Meet a Sports Coach and Fitness Instructor
We caught up with Jessica Ferriday who has worked in the fitness industry for over ten years. In the past, she has worked as a gym floor instructor, group fitness instructor, aqua instructor, triathlon coach and personal trainer. She currently works as a mentor to other Personal Trainers and also maintains a small clientele.
1. What courses did you study to become a Sports Instructor? And tell us a bit about your current role?
I began my Certificate III in Fitness as a school-based Trainee in 2006, specialising in gym instruction, group exercise, and aqua aerobics. I then furthered my study with a Certificate IV in Fitness in 2011 specialising as a Personal Trainer and Children’s Trainer. By 2015 I added a Certificate IV in Business Management to my qualifications.
Having been in the industry for ten years, my roles have developed from being a gym instructor, group fitness instructor, and Personal Trainer, to more of a leadership role of mentoring other Personal Trainers in client engagement and productivity, while still maintaining a small base of Personal Training clients.
2. What does a Sports Instructor do on a day-to day basis?
As a Personal Trainer, your primary role is to engage clients in their well-being, and to educate, inspire, and motivate them to make progress towards achieving it. This requires knowledge of not only movement, but wellness as a whole, and also a large dose of creativity and care to ensure the engagement is there.
As they say, the most well-written programme in the world is completely useless if a client doesn’t do it. A typical day would see a Trainer needing to be all of these things from as early as 5 am in the morning, until 9 p.m. The days can be long, however, there are usually plenty of opportunities for breaks during the middle of the day.
3. What do you think are the skills a freelance Sports Instructor should have?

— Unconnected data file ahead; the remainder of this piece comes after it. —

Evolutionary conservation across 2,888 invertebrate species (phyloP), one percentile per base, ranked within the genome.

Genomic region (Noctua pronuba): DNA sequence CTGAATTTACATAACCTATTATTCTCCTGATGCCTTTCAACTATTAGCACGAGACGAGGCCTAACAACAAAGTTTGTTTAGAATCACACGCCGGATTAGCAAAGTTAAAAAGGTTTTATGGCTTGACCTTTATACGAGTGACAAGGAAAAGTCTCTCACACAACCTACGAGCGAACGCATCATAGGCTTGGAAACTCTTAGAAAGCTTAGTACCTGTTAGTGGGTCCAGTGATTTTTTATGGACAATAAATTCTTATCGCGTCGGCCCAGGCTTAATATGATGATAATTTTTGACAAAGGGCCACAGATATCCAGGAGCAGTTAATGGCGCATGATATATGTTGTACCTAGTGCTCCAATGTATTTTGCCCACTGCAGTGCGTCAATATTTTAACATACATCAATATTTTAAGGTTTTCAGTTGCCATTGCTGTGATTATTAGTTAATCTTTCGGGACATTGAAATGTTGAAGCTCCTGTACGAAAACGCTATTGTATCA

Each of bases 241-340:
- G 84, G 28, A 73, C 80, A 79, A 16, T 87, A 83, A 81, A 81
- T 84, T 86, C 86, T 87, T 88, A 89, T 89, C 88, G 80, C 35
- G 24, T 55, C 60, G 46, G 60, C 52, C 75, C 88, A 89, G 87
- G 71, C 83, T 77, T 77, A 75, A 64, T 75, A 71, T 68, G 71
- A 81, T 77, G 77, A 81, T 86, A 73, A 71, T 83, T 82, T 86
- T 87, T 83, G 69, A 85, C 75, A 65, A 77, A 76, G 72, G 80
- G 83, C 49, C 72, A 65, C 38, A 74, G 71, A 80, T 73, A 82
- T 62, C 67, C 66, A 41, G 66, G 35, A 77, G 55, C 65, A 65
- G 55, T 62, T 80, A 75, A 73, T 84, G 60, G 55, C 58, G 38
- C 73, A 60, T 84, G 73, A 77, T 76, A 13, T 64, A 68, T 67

The main skills I believe a freelance Sports Instructor needs is:
- Creativity – As a freelance Instructor you won’t have access to the amount of equipment or resources that would be afforded to you if you worked in a big box gym. Being creative with a few tools and a small space can save you money and make you more versatile as a Trainer.
- Sales skills – I hate the word ‘sales’, but if you have a great product that nobody knows about, it won’t be successful, and neither will you.
- Business skills – Data tells the truth more accurately than your perception does. Tracking income vs. expenditure, and sessions v.s cancellations are invaluable pieces of information that can save you from trouble.
4. What are the three things you absolutely love about your job?
- I love that I get to help people engage in their well-being, which positively effects every area of their lives.
- I love that I get to teach, inspire and lead people into better habits of health and wellness.
- I love the flexibility of the job, that it isn’t a 9-5 situation.
5. What advice would you give students aspiring to work in the freelance Sports instructing and coaching industry?
Be passionate, plan, and execute, but don’t hold too tightly to your ideas. Often when we become too attached to our own ideas, we can miss opportunities to grow and develop our products and services. Instead, hold tightly to a vision instead of an outcome. Know your ‘why’ behind what you are starting, and you will have the strength to persevere through tough times.
6. What is next on your career horizon?
Next in my career line is to grow my personal brand to a point whereby I can engage and help more people in their discovery of well-being for themselves. I’m currently writing a blog and being invited to do more public speaking at events. I am also developing my leadership skills and will eventually look to have a larger team working with me that I’ll coach in being able to engage more people in their health.
Thanks Jessica, for sharing your story with training.com.au